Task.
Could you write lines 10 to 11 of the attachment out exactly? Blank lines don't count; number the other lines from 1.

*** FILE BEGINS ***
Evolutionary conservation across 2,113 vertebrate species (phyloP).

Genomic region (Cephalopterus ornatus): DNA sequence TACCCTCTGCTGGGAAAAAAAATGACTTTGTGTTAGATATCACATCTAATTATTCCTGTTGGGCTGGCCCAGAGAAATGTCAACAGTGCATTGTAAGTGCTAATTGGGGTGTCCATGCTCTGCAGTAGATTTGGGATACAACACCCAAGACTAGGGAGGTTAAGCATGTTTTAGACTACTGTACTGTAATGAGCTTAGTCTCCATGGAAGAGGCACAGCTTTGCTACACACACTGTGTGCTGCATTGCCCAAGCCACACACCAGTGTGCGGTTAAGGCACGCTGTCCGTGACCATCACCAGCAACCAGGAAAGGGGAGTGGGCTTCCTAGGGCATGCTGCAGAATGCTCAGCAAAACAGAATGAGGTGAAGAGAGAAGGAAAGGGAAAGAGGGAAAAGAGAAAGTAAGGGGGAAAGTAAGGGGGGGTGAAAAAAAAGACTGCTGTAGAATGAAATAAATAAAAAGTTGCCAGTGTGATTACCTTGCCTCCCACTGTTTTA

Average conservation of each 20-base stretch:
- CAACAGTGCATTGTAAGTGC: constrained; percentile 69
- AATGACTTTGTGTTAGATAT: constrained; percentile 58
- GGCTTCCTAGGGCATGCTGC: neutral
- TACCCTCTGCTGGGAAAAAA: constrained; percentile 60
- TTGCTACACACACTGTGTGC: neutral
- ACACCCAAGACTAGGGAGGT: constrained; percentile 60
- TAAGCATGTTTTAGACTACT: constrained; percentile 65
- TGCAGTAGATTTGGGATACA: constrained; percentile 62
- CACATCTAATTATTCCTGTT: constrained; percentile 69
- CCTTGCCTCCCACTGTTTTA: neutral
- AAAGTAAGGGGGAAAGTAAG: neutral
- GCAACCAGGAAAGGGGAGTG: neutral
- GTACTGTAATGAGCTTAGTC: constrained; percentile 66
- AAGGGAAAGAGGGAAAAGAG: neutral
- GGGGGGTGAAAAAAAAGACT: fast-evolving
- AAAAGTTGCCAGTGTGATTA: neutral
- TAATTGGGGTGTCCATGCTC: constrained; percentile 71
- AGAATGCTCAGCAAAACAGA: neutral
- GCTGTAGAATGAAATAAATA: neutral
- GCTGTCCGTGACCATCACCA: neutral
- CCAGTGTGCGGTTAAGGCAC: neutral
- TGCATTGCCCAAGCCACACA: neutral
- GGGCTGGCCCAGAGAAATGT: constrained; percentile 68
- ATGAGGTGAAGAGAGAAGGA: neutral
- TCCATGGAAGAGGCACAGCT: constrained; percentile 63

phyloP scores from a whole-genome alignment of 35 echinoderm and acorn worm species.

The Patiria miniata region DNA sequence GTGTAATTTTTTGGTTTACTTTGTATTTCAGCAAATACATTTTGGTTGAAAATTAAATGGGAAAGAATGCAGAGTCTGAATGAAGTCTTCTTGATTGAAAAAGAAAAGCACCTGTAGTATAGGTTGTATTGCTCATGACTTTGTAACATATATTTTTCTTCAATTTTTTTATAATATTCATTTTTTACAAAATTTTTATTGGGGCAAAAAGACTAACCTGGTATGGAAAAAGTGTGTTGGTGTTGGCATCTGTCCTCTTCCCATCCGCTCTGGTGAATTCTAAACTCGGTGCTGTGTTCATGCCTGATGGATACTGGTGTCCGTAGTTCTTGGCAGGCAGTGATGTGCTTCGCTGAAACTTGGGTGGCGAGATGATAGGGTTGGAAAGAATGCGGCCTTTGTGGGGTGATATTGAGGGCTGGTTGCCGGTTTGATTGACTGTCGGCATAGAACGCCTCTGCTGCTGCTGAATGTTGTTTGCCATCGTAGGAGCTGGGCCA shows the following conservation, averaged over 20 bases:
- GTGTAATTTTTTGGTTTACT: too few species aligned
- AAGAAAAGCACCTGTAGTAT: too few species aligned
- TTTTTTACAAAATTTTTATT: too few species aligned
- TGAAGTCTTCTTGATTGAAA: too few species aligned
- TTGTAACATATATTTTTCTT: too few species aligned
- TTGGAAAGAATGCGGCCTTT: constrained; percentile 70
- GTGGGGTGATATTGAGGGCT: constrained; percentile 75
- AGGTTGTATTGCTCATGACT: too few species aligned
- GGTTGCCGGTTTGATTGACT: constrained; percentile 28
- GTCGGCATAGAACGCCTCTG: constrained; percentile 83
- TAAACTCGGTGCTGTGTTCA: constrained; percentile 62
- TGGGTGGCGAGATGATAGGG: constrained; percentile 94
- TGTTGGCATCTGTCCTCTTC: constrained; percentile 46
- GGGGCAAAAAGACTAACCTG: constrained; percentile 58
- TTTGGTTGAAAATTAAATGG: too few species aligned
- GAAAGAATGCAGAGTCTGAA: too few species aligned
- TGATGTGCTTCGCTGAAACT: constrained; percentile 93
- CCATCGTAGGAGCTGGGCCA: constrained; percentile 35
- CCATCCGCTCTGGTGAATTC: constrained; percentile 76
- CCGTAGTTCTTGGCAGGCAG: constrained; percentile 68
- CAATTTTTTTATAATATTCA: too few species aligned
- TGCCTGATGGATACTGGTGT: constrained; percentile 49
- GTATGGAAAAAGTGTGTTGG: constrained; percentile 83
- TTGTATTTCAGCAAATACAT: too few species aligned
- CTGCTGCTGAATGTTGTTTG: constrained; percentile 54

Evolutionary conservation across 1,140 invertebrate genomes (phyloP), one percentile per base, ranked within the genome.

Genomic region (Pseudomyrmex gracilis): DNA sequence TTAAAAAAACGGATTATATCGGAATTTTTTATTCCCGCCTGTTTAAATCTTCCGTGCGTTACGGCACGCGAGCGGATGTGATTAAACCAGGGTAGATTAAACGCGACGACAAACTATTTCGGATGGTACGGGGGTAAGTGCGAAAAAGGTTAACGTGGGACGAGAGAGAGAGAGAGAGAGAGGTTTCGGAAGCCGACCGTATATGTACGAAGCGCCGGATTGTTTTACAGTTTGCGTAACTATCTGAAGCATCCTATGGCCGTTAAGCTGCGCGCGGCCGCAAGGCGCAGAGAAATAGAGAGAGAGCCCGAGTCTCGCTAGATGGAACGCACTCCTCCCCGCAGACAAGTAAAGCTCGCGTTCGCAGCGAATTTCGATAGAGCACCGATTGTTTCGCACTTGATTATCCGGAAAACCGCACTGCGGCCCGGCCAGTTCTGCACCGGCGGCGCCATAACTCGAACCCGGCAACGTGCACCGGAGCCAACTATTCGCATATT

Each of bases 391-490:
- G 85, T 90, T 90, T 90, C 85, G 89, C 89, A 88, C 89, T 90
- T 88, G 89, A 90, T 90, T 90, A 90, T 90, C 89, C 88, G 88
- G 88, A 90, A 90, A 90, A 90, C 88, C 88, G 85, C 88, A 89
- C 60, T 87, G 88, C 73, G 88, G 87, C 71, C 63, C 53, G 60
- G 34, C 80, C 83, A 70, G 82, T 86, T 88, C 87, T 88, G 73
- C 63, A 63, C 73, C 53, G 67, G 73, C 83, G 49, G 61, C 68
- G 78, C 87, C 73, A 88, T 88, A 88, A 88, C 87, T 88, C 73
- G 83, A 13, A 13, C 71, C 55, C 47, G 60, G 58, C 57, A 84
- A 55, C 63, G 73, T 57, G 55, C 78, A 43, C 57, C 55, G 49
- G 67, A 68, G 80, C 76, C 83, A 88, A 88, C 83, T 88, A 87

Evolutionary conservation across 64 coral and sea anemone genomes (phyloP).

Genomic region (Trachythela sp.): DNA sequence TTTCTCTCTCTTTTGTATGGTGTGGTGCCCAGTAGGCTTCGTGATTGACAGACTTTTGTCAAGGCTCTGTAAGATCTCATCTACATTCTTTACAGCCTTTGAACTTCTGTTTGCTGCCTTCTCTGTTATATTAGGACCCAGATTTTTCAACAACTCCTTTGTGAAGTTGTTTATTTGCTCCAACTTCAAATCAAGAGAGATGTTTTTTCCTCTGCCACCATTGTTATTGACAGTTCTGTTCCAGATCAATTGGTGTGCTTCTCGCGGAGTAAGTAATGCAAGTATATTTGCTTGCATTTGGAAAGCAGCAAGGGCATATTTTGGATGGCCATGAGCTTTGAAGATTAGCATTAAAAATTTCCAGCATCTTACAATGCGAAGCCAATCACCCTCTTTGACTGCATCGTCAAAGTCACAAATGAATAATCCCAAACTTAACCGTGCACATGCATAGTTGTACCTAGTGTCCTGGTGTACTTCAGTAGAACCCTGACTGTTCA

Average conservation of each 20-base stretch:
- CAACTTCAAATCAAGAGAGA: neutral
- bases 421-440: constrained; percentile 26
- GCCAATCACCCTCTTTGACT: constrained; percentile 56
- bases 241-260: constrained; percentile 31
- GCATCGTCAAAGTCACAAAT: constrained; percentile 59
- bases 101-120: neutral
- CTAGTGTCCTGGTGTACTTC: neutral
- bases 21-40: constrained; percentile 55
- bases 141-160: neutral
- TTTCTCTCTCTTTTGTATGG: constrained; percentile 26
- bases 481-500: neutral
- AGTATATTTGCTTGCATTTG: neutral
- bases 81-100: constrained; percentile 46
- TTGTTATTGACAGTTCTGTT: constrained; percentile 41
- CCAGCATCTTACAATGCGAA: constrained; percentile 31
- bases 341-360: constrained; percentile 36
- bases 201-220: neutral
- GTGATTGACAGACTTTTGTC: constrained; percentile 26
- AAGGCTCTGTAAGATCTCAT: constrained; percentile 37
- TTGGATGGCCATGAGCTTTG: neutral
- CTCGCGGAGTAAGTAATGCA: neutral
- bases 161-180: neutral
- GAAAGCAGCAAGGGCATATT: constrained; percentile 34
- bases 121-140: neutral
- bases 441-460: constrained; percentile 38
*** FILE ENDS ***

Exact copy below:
- TAAGCATGTTTTAGACTACT: constrained; percentile 65
- TGCAGTAGATTTGGGATACA: constrained; percentile 62